Mentions: The statistics of the repeats and their evolutionary characterization across the human proteome are summarized in Fig. 3 (Supplementary Data 1). The distribution of the repeat lengths (Fig. 3a) highlights evident peaks observed at: MFI=28AA, identified in 37% of the proteins (398 of 1,081), all of which are Zn-fingers, and at 105AA, associated with protocadherin repeats. Other dominant families are keratin, collagen, and ankyrin repeats. Enrichment analysis of GO annotations, using GOrilla48, shows that functional categories DNA/RNA binding, transcription, regulation, extracellular organization, and various metabolic and biosynthesis processes are enriched for proteins containing repeats (Supplementary Data 2).

View Article: PubMed Central - PubMed

ABSTRACT

Protein repeats are considered hotspots of protein evolution, associated with acquisition of new functions and novel phenotypic traits, including disease. Paradoxically, however, repeats are often strongly conserved through long spans of evolution. To resolve this conundrum, it is necessary to directly compare paralogous (horizontal) evolution of repeats within proteins with their orthologous (vertical) evolution through speciation. Here we develop a rigorous methodology to identify highly periodic repeats with significant sequence similarity, for which evolutionary rates and selection (dN/dS) can be estimated, and systematically characterize their evolution. We show that horizontal evolution of repeats is markedly accelerated compared with their divergence from orthologues in closely related species. This observation is universal across the diversity of life forms and implies a biphasic evolutionary regime whereby new copies experience rapid functional divergence under combined effects of strongly relaxed purifying selection and positive selection, followed by fixation and conservation of each individual repeat.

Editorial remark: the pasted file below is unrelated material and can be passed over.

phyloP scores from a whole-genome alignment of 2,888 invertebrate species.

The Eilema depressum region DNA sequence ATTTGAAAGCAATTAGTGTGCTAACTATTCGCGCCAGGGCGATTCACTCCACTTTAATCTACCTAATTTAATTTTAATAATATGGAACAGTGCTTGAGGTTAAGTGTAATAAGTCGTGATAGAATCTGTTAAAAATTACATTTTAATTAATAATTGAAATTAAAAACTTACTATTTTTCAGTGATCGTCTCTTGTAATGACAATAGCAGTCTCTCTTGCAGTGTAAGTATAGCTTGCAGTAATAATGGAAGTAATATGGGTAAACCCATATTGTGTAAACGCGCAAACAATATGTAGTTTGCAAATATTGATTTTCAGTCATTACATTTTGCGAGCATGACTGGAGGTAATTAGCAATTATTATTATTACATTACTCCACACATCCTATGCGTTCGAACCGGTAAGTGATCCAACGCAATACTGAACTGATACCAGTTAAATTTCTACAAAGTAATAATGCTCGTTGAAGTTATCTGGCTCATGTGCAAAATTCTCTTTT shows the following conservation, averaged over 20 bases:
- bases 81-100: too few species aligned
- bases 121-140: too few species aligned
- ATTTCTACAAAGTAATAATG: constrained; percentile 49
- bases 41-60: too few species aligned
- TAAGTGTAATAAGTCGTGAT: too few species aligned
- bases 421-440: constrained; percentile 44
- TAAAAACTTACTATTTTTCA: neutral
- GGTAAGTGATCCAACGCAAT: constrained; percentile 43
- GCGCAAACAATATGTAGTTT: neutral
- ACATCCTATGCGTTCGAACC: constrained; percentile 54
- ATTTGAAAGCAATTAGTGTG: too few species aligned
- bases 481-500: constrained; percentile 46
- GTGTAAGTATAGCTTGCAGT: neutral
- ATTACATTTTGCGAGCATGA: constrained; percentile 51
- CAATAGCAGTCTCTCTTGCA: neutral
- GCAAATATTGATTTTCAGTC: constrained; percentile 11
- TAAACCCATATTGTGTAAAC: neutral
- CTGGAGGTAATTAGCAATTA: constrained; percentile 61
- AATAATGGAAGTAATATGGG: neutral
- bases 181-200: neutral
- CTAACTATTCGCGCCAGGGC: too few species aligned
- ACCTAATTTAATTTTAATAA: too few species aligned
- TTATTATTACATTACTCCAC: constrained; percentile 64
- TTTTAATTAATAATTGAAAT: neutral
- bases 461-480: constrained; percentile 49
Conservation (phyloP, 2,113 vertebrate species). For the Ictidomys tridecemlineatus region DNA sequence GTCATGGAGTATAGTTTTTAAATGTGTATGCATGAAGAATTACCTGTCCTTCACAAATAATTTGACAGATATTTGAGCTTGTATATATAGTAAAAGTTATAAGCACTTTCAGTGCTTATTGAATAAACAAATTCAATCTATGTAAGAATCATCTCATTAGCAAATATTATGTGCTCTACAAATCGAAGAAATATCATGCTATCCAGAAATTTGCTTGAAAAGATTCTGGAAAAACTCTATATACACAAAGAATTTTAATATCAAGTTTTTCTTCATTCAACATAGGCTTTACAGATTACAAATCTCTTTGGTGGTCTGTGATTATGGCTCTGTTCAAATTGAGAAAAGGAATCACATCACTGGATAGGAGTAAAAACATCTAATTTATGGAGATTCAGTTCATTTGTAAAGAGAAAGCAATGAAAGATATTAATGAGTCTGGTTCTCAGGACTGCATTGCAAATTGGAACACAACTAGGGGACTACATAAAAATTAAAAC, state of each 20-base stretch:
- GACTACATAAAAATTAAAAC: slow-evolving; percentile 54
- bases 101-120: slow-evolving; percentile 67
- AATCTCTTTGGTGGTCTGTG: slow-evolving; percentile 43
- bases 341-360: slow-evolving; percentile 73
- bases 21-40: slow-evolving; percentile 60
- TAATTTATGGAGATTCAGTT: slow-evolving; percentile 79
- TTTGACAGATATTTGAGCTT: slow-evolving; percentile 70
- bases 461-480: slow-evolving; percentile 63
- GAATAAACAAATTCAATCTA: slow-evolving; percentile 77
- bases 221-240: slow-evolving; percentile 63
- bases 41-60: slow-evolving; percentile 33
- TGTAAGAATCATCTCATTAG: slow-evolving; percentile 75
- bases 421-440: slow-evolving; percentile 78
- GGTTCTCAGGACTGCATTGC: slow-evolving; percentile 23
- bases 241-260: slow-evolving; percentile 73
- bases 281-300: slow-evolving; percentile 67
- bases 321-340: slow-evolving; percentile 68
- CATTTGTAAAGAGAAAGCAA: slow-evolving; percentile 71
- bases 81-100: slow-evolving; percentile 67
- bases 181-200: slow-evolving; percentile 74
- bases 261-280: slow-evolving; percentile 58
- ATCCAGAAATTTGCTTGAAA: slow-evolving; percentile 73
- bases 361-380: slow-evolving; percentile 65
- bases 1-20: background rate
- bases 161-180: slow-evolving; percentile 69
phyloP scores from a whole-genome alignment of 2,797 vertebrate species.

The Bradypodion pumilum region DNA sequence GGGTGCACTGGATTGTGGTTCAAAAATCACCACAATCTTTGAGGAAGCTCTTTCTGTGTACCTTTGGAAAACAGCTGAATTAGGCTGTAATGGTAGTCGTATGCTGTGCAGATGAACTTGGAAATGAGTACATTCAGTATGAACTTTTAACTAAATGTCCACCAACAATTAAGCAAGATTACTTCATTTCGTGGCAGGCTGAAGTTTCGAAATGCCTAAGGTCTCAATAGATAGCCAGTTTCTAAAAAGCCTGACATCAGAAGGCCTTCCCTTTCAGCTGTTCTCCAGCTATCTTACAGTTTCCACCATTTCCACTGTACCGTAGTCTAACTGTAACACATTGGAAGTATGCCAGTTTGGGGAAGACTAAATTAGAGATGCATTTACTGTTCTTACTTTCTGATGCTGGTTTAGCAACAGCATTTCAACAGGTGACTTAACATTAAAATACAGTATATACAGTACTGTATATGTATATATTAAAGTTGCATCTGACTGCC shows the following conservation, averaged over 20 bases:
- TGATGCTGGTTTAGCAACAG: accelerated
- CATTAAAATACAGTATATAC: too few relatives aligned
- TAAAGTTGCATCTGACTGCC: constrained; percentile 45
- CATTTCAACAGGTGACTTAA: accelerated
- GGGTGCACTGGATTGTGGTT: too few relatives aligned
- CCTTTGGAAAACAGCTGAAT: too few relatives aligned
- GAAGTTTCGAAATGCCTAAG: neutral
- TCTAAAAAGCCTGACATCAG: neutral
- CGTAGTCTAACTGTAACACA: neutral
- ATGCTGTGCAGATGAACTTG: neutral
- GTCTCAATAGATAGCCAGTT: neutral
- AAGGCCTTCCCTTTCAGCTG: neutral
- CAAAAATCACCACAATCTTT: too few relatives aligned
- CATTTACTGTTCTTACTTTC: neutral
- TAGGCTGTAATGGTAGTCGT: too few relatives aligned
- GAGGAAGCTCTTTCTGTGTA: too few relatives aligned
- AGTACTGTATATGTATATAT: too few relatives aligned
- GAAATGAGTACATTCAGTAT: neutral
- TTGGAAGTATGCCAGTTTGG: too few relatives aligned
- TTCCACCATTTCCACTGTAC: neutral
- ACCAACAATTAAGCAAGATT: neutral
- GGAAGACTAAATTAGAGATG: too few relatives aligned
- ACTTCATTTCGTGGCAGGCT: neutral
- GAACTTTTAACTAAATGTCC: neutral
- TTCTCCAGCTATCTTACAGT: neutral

No MeSH data available.


Related in: MedlinePlus